|Home | About | Journals | Submit | Contact Us | Français|
Proteins that directly regulate TNFR signaling play critical roles in regulating cellular activation and survival. A20 Binding and Inhibitor of NFkB (ABIN-1) is a novel protein that is thought to inhibit NFkB signaling (1, 2). Here we show that mice deficient for ABIN-1 die during embryogenesis with fetal liver apoptosis, anemia and hypoplasia. ABIN-1 deficient cells are hypersensitive to TNF-induced PCD, and TNF deficiency rescues ABIN-1 deficient embryos. ABIN-1 inhibits caspase 8 recruitment to FADD in TNF-induced signaling complexes, preventing caspase 8 cleavage and PCD. Moreover, ABIN-1 directly binds polyubiquitin chains and this ubiquitin sensing activity is required for ABIN-1’s anti-apoptotic activity. These studies provide new insights into how ubiquitination and ubiquitin sensing proteins regulate cellular and organismal survival.
To investigate ABIN-1’s potential roles in regulating TNF signals, we targeted the gene that encodes ABIN-1, tnip1, in embryonic stem cells to generate mice deficient for ABIN-1 (Suppl. Fig. 1A–1C). Deletion of exons 12 through 15 of tnip1 eliminated the full length (approximately 80 kD) ABIN-1 protein (Suppl. Fig. 1D). While ABIN-1+/− mice appear normal, very few live born ABIN-1−/− mice were obtained from intercrossed ABIN-1+/− parents (Table 1). ABIN-1−/− embryos were found in Mendelian ratios at post coital days E12.5 through E18.5, but were only rarely obtained as live born mice (Table 1).
To better understand how ABIN-1 sustains embryonic development, we noted that ABIN-1−/− embryos were smaller and paler than ABIN-1+/+ littermates at E16.5 and E18.5 (Fig. 1A). Quantitation of fetal weights and hematocrits of these embryos revealed that ABIN−/− embryos were significantly smaller and anemic compared to control embryos (Fig. 1B, 1C). Histological analyses of multiple tissues at various stages of development revealed that fetal livers of E16.5 ABIN-1−/− embryos contained multiple areas of hypocellularity (Fig. 1D). Immunohistochemical analyses of caspase 3 cleavage indicated that these areas contained large number of apoptotic cells that were not detected in control embryos (Fig. 1D). Thus, ABIN-1 is critical for preventing fetal liver apoptosis and sustaining fetal hematopoiesis.
The failure to protect embryonic fetal livers from TNF-induced PCD prevents successful development of mice (3–6). We thus interbred ABIN-1+/− mice with TNF−/− mice to determine whether ABIN-1 supports embryonic development by regulating TNF-induced signals. Genotyping of live born mice from ABIN-1+/− TNF+/− intercrosses revealed that ABIN-1−/− animals were obtained in roughly Mendelian ratios when animals were homozygous TNF−/− mice (Table 1). Therefore, ABIN-1 sustains embryogenesis by regulating TNF signals, possibly by protecting cells against TNF-induced PCD.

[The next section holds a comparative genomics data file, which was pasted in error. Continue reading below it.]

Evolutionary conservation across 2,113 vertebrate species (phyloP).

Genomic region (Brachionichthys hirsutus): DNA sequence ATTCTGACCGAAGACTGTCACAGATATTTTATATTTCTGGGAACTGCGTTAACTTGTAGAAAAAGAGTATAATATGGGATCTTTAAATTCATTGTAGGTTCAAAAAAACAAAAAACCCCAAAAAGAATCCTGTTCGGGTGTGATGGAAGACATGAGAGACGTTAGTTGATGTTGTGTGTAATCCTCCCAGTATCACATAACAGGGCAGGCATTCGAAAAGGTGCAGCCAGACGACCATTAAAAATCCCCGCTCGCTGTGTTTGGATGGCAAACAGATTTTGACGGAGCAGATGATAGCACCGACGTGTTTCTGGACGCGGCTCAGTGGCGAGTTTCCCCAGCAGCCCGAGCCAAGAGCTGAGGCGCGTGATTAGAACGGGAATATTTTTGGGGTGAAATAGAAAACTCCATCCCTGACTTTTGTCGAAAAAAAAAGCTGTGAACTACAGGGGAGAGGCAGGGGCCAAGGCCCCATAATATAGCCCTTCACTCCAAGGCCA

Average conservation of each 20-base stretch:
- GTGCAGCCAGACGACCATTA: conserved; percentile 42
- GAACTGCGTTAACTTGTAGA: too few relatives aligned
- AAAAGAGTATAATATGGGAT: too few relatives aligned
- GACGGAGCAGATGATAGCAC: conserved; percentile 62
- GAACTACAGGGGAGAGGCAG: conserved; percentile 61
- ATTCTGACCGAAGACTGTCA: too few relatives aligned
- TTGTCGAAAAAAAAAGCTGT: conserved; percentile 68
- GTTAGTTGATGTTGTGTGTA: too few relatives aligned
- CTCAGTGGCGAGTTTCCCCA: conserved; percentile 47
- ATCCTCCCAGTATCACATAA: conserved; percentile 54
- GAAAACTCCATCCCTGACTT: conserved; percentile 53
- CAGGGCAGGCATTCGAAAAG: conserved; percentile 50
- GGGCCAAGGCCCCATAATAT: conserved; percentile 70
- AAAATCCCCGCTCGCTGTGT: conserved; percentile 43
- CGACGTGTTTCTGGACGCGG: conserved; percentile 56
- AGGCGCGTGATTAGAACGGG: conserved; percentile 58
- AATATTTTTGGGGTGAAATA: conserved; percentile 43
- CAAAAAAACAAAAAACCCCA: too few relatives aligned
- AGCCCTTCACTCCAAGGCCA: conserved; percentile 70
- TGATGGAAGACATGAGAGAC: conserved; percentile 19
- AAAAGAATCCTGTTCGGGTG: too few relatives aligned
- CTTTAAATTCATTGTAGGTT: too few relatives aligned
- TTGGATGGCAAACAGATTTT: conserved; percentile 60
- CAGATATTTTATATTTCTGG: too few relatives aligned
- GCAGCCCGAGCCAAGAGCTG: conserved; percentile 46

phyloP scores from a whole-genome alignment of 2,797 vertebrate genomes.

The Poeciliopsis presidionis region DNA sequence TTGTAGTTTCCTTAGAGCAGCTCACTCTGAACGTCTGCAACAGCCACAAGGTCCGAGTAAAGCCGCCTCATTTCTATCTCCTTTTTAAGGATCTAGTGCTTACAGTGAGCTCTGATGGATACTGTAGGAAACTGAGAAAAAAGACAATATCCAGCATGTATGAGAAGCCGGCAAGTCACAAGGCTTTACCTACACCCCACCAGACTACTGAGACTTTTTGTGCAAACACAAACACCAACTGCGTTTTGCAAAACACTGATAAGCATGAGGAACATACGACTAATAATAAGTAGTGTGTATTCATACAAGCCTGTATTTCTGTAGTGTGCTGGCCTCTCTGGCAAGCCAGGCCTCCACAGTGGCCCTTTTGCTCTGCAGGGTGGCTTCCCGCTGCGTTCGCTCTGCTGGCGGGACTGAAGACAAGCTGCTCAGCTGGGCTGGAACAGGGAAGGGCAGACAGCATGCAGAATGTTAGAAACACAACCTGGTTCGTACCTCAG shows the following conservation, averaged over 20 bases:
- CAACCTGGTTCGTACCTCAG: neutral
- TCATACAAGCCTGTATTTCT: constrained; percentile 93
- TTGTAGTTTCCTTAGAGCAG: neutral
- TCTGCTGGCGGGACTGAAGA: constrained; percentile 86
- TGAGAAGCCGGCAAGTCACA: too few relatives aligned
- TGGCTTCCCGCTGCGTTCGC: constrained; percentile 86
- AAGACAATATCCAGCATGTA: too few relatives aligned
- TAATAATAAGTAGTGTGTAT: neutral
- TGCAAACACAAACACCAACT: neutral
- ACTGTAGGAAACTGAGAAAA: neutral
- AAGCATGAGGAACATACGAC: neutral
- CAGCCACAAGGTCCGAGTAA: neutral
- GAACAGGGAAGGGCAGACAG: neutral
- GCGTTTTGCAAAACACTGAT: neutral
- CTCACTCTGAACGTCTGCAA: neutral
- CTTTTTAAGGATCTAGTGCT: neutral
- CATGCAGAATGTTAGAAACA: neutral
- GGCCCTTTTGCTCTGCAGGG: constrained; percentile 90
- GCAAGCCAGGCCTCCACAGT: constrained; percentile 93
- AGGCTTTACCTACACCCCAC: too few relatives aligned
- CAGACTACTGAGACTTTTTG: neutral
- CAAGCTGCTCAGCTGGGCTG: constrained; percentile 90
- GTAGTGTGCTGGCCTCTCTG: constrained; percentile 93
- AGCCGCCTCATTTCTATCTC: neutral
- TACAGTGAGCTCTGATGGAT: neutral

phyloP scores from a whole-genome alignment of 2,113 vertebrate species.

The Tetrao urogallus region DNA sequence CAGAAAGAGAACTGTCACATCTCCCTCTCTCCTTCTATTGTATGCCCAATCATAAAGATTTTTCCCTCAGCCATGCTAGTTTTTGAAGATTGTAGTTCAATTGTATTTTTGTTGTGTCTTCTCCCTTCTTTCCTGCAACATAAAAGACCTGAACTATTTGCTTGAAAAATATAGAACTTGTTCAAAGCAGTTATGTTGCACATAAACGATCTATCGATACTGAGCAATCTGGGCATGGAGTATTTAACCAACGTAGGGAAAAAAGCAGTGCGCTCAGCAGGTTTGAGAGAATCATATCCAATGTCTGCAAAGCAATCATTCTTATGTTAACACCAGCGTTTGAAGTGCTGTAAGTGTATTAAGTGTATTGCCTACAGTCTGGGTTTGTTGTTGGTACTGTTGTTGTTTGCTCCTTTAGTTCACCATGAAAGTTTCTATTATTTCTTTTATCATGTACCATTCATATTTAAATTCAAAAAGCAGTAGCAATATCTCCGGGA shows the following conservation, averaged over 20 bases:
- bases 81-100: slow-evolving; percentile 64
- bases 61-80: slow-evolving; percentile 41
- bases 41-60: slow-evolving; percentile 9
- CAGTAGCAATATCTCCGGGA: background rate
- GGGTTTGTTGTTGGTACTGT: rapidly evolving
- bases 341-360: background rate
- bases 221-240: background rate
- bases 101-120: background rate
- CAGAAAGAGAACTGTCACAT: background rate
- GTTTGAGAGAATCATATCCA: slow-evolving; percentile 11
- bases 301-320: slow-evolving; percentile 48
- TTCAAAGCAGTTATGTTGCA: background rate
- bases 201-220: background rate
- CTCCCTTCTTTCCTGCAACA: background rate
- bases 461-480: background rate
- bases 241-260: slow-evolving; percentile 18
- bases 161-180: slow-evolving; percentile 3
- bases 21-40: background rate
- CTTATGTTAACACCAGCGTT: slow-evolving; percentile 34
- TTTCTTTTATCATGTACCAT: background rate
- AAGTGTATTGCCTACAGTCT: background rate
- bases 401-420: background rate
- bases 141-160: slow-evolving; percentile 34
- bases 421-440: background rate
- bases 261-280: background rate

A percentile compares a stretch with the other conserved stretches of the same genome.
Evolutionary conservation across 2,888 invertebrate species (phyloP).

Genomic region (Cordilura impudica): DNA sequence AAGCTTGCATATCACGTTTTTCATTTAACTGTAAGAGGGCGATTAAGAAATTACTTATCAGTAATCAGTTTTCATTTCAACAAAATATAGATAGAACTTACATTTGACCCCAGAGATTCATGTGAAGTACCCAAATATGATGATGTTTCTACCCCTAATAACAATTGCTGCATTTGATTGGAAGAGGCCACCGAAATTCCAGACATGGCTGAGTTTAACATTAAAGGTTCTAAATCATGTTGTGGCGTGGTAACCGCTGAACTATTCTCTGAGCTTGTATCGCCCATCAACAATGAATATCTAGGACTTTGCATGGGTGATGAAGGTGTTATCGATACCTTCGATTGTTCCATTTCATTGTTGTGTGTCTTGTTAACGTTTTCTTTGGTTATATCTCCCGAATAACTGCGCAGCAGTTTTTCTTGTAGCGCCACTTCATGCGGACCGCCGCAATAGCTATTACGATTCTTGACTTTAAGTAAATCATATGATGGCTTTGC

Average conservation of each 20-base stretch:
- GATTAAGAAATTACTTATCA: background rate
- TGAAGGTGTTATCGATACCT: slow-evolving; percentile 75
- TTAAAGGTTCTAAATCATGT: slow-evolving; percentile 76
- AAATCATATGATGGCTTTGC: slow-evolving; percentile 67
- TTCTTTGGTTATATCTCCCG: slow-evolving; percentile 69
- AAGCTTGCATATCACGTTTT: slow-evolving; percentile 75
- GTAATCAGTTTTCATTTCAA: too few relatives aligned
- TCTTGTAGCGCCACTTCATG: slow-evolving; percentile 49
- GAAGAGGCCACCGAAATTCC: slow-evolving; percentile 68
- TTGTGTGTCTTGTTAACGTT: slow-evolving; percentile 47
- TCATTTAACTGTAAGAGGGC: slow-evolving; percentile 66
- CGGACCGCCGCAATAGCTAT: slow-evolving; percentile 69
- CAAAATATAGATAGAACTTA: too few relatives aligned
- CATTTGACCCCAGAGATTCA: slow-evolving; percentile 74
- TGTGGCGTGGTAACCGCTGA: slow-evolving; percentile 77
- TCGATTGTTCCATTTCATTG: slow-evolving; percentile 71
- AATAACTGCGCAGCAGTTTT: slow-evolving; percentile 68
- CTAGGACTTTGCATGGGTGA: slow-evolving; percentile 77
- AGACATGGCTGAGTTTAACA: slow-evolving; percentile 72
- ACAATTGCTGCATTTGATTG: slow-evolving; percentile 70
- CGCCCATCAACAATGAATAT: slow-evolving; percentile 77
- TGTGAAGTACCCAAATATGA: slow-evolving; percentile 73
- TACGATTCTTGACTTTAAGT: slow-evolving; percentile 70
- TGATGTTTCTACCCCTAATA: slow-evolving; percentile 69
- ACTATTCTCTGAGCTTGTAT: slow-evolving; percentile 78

To determine whether ABIN-1 directly protects cells from TNF-induced PCD, we tested the susceptibility of ABIN-1 deficient Jurkat T cells, HepG2 hepatoma cells and HT1080 fibrosarcoma cells as well as embryonic fibroblasts (MEFs) to undergo PCD. ABIN-1 deficient cells and ABIN-1−/− MEFS were more sensitive to TNF-induced PCD in the presence or absence of CHX (Fig. 2A, Suppl. Figs. 2A, 2B, 2C). As ABIN-1 is expressed in unstimulated cells, we performed subsequent experiments in the presence of CHX to distinguish ABIN-1’s anti-apoptotic functions from other translation dependent anti-apoptotic mechanisms. ABIN-1 deficient cells exhibited more caspase 8, caspase 3 and Bid cleavage when compared to control cells after treatment with TNF plus CHX (Fig. 2B and Suppl. Fig. 2D). PCD in ABIN−/− cells was blocked by the caspase inhibitor ZVAD (Fig. 2C), confirming that increased PCD in these cells was caspase mediated. Finally, GFP-FLAG-ABIN-1 protected ABIN-1−/− cells from TNF-induced PCD and prevented caspase 8, Bid and caspase 3 cleavage (Fig. 2C, 2D). These results are consistent with a prior suggestion that ABIN-1 can protect hepatocytes from TNF-induced PCD (8). Our experiments suggest that ABIN-1 directly protects multiple cell types against TNF-induced PCD.
Cells that exhibit deficient NFkB signaling are hypersensitive to TNF-induced PCD (4–6). NFkB signaling was not decreased in ABIN-1−/− cells compared to control cells after TNF treatment (Fig. 2E, Suppl Figs. 3A, 3B, 3C). Levels of NFkB dependent survival proteins such as Bcl-xL, XIAP and A20 were expressed at normal levels in ABIN-1−/− cells (Fig. 2E). Prolonged JNK signaling has also been associated with exaggerated PCD after TNF treatment (9–11). However, ABIN-1−/− MEFs and ABIN-1+/+ MEFS exhibited similar kinetics of phospho-JNK activation after TNF treatment, as well as normal p38 and ERK signaling (Fig. 2E). These experiments suggest that ABIN-1 directly protects cells against TNF-induced PCD, and this function is not secondary to aberrant MAP kinase signaling.
Prior studies suggested that ABIN-1 binds A20, a potent restrictor of TNF-induced NFkB signaling, and that ABIN-1 inhibits NFkB signaling (1, 12). ABIN-1−/− cells exhibited slightly greater p-IkBa to IkBa ratios and IKKb kinase activity than control cells, while A20−/− cells displayed significantly prolonged NFkB signaling (Suppl. Figs. 3A, 3B). ABIN-1−/− cells expressed similar levels of NFkB specific DNA binding activity, similar levels of NFkB dependent mRNAs and proteins (Suppl. Figs. 3C, 3D, 3E). By contrast, A20−/− cells expressed significantly prolonged NFkB DNA binding activity and markedly higher levels of most NFkB target genes and proteins compared with either ABIN-1−/− or control cells (Suppl. Figs. 3C, 3D, and 3E). Hence, ABIN-1 deficiency reveals a subtle role for ABIN-1 in restricting proximate NFkB signaling, which is associated with minimal affects on NFkB dependent gene transcription. Meanwhile, A20 deficiency leads to markedly prolonged NFkB signaling and increased NFkB dependent gene transcription.